With the signing of the Regional Comprehensive Economic Partnership (RCEP), the world’s largest trade pact, another trade policy initiative from Asia has come into focus. While RCEP is expected to enter into force in 2021, the second major Asia-Pacific trade initiative, the Comprehensive and Progressive Agreement for Trans-Pacific Partnership (CPTPP) has already been a reality for two years. ZHAW lecturer Dominique Ursprung has joined free-trade expert Patrick Ziltener in an analysis of the resulting trade policy challenges for Switzerland.
An interesting characteristic of both mega-regionals is that, for the most part, the participating countries were already linked to each other by free trade agreements, so they by no means represent a free trade “Big Bang” in Asia-Pacific. As Patrick Ziltener was able to show in his study on RCEP for Switzerland Global Enterprise (S-GE), the most important fact about the RCEP is that it enables, for the first time, free trade between China and Japan and between Japan and South Korea.
From the perspective of the ASEAN countries, the added value of RCEP is that it creates a “single rulebook” for the 15-nation region. It is hoped that this will lead to further improvements for value chains across and beyond the ASEAN region.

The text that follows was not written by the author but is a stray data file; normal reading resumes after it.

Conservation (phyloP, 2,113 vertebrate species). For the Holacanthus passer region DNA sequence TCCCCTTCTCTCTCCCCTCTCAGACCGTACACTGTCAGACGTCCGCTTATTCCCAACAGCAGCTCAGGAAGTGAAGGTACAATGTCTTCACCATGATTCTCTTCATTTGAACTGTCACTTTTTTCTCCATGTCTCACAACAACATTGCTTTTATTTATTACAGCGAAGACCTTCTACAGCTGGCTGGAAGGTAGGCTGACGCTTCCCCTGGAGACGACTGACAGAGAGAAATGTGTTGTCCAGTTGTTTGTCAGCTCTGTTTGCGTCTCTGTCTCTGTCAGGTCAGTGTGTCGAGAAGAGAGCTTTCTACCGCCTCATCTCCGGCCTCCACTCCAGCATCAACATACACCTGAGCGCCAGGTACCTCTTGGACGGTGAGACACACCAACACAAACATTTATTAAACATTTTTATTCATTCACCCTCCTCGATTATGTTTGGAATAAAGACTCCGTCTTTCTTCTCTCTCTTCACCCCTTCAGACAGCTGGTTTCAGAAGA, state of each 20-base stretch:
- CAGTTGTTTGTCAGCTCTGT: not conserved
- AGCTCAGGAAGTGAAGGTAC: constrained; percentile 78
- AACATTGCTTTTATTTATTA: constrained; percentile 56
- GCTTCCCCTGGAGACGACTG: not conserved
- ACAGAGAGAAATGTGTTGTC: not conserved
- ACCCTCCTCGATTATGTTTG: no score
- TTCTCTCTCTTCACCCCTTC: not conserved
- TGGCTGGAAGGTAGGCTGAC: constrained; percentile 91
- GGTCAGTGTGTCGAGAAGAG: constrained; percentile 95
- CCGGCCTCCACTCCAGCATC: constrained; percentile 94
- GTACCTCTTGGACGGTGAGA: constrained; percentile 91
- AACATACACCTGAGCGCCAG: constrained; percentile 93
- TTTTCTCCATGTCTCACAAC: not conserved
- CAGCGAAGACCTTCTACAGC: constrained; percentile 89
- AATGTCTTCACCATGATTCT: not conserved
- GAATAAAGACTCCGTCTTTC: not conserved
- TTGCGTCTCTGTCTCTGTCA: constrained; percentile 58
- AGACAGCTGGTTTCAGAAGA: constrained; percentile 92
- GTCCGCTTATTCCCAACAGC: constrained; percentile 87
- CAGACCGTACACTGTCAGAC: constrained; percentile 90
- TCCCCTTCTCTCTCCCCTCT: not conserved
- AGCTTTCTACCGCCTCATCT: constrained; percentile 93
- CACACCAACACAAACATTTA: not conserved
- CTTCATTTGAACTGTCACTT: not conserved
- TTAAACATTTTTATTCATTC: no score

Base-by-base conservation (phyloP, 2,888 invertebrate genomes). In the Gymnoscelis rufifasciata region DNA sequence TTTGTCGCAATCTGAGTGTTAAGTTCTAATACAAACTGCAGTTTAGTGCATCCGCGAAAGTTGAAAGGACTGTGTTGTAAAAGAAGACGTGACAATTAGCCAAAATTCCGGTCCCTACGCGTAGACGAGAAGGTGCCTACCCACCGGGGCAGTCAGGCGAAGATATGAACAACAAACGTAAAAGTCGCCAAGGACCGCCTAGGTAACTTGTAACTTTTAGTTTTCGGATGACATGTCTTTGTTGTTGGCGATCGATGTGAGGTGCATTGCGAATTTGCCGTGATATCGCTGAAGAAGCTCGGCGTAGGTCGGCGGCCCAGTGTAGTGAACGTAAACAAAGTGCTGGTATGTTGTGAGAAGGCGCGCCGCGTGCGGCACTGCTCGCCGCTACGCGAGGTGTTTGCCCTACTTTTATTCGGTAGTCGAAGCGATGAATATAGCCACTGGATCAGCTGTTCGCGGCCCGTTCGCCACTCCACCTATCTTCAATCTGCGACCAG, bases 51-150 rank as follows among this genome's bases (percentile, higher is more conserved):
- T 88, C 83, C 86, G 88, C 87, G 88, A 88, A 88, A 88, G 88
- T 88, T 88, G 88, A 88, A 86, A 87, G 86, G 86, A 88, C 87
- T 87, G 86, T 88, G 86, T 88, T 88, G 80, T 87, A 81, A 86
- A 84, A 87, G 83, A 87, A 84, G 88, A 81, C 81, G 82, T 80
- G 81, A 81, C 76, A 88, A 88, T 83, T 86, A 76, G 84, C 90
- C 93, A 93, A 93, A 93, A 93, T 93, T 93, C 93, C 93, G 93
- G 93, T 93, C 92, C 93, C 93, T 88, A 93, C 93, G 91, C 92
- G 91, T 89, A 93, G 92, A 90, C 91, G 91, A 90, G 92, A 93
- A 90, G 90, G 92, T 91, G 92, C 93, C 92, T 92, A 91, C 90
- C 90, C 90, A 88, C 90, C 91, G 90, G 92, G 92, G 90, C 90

Ursprung and Ziltener have analyzed the implications of these developments for Switzerland in an article published on the internet platform “Ökonomenstimme”. It highlights the current challenges in Swiss foreign trade policy and, in the case of CPTPP, addresses the possibility of additional members joining the partnership agreement. The authors conclude that due to its dynamic nature – the UK, the US, China, and other countries may well ask to join – this mega-regional is also of great importance for Switzerland.
The Swiss goverment, which has been struggling for many years to update its large network of free trade agreements, could benefit very efficiently from CPTPP due to its size. It is true that Switzerland already has bilateral trade agreements with China and Japan and, through the European Free Trade Association (EFTA), also with nine other partners in the Asia-Pacific region (see chart). However, these agreements are becoming increasingly outdated, and attempts to update the existing deals have failed so far. The fact that Swiss free trade agreements are since 2019 subject to an optional referendum will not make matters any easier. Nevertheless, it is recommended that Switzerland should consider joining CPTPP in order not to miss out on this opportunity and avoid discrimination for Swiss exporters in Asia Pacific and beyond.
The analysis was quoted by the Neuen Zürcher Zeitung on 21 December 2020: “Handelspolitik: Soll die Schweiz in Asien liegen?”